# 240 VOLTS MOTOR VS 120 VOLTS ONE

Discussion in 'General Electronics Chat' started by Rookie2002, Apr 30, 2009.

1. ### Rookie2002 Thread Starter New Member

Apr 30, 2009
1
0
I'm wondering if this is true. A co-worker ( Heating and Ac trade) told me the other day that a 240 volts motor has more poles than a 120 volts one. So, it would rotate slower than the 120 volts. one. I know that speed is a inversely proportional to the number of poles in the stator.More poles ,slower thew RPM. But, Is that true? a 240 volts motor really has more ( He said " twice as much ') poles than the 120 volts one.? Where in the name tag of a motor can I read the number of poles a motor has?
We were troubleshooting a blower in a furnace which was not moving enough air. Come on! I also know that we always play by the 10% rule. You know + or - 10%. He said that an enexperinece tech. installed a 240 volts blower motor instead of a 120 volts one. By the way, this motor was installed in 2006 , how come it lasted so long?
I'm very new in this field. He's all the years of expeirence in this. Was him pulling my leag?
Please could you educate me on this subject or point me to a web site that I can read about it.
Thanks Rookie

2. ### mik3 Senior Member

Feb 4, 2008
4,846
70
The number of the poles is determined by the desired output speed of the motor. Usually a 240V system works with 50Hz and a 120V system with 60Hz. This may be a reason to change the number of poles in the motors but I don't think 50Hz motors have twice the number of poles of 60Hz motors.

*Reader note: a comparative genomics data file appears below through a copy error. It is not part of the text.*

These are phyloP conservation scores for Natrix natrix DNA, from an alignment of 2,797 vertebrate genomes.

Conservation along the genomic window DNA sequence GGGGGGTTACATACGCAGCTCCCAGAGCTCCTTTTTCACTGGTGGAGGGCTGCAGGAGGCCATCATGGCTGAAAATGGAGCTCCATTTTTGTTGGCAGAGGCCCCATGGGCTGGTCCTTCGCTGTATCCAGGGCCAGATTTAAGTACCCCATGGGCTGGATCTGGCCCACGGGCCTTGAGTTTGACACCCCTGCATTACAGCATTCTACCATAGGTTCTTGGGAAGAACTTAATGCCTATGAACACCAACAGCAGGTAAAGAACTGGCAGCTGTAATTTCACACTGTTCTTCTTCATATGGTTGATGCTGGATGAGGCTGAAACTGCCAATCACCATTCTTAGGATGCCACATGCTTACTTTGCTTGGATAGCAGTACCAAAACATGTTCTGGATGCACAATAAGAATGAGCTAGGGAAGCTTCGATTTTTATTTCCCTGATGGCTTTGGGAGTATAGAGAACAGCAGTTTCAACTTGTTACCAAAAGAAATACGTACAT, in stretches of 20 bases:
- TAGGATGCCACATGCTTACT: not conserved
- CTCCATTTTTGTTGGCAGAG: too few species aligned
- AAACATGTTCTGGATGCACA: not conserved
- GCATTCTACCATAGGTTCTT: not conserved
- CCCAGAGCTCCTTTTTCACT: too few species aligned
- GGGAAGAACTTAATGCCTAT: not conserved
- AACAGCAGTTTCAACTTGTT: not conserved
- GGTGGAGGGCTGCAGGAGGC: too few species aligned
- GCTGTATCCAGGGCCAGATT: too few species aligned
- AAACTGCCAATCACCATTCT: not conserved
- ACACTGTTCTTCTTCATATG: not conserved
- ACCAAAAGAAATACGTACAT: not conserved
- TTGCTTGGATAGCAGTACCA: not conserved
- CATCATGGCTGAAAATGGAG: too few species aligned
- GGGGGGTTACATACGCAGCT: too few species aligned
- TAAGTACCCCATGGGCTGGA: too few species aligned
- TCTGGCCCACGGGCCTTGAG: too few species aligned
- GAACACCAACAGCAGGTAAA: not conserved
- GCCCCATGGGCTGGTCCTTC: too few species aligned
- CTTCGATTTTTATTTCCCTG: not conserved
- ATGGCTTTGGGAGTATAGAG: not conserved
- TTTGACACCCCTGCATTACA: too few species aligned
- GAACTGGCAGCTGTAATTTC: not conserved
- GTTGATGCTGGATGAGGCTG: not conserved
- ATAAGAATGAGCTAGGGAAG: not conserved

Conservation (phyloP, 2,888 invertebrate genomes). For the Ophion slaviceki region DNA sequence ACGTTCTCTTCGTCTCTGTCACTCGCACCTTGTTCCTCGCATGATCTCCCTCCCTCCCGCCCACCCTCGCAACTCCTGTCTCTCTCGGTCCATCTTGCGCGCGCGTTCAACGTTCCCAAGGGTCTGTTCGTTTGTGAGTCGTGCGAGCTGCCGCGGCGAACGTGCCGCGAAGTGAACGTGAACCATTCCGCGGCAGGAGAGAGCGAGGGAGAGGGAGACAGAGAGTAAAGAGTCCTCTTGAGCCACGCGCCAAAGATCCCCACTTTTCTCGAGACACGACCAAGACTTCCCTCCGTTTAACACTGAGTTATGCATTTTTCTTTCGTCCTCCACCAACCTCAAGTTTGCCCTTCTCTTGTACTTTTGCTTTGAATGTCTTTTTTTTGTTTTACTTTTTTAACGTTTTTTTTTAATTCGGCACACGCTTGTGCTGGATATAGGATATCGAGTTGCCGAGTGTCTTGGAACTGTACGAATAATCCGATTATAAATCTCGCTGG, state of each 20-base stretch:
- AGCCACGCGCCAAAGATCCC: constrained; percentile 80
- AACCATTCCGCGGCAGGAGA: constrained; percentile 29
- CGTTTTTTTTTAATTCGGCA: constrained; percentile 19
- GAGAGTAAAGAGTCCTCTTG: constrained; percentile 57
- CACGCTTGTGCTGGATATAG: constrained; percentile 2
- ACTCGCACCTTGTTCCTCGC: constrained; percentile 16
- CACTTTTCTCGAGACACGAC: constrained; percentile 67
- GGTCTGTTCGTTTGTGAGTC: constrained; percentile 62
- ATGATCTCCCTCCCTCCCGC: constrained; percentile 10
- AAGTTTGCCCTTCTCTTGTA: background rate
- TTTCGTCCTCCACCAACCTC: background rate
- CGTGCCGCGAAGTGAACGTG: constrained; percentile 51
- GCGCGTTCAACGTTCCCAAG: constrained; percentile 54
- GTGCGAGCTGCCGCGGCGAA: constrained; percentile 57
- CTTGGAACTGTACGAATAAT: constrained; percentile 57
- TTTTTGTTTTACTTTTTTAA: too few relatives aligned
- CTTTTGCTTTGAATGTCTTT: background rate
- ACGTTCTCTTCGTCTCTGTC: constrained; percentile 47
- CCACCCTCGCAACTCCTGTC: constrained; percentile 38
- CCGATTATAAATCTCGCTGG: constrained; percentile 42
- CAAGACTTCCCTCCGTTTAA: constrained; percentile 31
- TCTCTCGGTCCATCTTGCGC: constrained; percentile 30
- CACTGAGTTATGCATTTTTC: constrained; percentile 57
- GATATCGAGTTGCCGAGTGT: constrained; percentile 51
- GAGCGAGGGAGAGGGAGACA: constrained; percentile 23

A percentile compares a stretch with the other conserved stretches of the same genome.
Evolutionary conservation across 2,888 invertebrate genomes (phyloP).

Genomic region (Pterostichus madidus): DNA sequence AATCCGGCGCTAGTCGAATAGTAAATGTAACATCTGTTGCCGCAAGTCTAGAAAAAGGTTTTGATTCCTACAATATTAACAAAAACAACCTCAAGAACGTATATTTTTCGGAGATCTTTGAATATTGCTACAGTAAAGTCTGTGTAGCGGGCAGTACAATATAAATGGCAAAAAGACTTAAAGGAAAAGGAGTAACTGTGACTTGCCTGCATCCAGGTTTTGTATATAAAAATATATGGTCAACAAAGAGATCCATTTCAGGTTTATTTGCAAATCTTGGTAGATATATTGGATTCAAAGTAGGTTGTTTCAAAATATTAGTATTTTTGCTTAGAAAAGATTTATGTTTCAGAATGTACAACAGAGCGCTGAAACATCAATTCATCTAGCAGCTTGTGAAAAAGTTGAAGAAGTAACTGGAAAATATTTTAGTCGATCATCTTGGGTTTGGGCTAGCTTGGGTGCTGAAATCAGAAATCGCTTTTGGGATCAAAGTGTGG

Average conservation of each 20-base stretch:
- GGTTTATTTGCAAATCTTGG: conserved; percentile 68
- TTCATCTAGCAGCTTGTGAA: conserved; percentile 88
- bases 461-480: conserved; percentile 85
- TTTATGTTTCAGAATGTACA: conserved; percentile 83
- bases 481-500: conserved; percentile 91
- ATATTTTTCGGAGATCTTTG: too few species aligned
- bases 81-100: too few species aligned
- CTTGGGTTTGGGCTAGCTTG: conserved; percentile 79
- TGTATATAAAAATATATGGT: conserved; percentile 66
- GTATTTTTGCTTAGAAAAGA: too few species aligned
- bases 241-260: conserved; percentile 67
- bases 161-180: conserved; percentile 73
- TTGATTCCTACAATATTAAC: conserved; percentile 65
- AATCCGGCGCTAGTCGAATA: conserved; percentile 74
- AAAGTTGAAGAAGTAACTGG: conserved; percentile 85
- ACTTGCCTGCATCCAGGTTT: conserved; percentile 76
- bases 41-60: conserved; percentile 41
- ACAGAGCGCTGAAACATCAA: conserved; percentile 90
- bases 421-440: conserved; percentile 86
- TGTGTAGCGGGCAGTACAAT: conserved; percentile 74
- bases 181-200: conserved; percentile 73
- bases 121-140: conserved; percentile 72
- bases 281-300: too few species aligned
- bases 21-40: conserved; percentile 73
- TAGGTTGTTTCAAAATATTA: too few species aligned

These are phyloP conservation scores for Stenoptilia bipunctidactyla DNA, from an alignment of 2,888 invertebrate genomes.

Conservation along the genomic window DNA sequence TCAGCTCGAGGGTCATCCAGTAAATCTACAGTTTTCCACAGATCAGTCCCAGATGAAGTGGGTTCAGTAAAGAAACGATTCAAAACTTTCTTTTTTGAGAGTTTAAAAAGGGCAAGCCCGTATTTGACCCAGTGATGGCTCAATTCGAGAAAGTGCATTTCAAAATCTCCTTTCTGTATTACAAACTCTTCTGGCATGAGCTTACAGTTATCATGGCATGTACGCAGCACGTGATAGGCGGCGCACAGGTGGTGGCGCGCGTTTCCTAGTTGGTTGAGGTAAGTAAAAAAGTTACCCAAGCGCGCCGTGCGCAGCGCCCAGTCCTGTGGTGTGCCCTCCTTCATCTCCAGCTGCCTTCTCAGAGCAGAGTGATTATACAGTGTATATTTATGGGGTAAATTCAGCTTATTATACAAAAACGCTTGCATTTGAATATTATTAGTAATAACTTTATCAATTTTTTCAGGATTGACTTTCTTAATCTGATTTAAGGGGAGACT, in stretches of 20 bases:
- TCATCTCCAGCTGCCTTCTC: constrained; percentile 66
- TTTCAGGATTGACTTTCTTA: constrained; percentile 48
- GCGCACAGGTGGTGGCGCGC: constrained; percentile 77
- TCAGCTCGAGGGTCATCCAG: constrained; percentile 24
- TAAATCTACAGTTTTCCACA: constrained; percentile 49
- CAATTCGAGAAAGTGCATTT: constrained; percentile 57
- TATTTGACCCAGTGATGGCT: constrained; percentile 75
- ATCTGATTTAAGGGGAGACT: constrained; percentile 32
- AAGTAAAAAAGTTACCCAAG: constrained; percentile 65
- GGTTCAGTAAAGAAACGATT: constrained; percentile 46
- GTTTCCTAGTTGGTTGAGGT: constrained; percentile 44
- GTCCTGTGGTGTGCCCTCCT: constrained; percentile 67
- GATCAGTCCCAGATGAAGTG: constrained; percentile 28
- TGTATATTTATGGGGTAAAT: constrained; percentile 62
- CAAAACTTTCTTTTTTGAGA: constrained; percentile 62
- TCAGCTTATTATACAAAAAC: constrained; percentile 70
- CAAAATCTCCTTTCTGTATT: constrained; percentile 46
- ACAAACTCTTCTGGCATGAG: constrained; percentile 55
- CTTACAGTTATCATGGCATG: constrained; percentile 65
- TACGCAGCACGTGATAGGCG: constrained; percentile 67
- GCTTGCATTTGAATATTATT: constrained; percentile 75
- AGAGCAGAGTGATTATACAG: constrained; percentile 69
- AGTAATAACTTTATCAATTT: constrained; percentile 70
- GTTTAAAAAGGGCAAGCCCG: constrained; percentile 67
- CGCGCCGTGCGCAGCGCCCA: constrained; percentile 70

3. ### SgtWookie Expert

Jul 17, 2007
22,201
1,809
In North America, almost all AC power is 60Hz except for aircraft, which is 400Hz.

Frequently, AC motors designed for this market have jumpers so that they can be operated from either 120v or 240v, as long as the jumpers are set properly.

4. ### greendean Member

Dec 20, 2008
19
0
yes.

more poles, less rpm.

Synchronous Speed = (120 x frequency) / # of poles.

All power in the US is 60hz. Whether it be 120, 208, 277, 480, 347, or 600 volts.

So a 208 volt motor with 2 poles will spin twice as fast as a 208 volt motor with 4 poles.

So he is right that more poles less speed.
But he is wrong saying voltage has anything to do with it.

There is so mouch to know about motors and the control of them that this post could go on for hours.
But I kept it to a bare minimum.
Very Bare!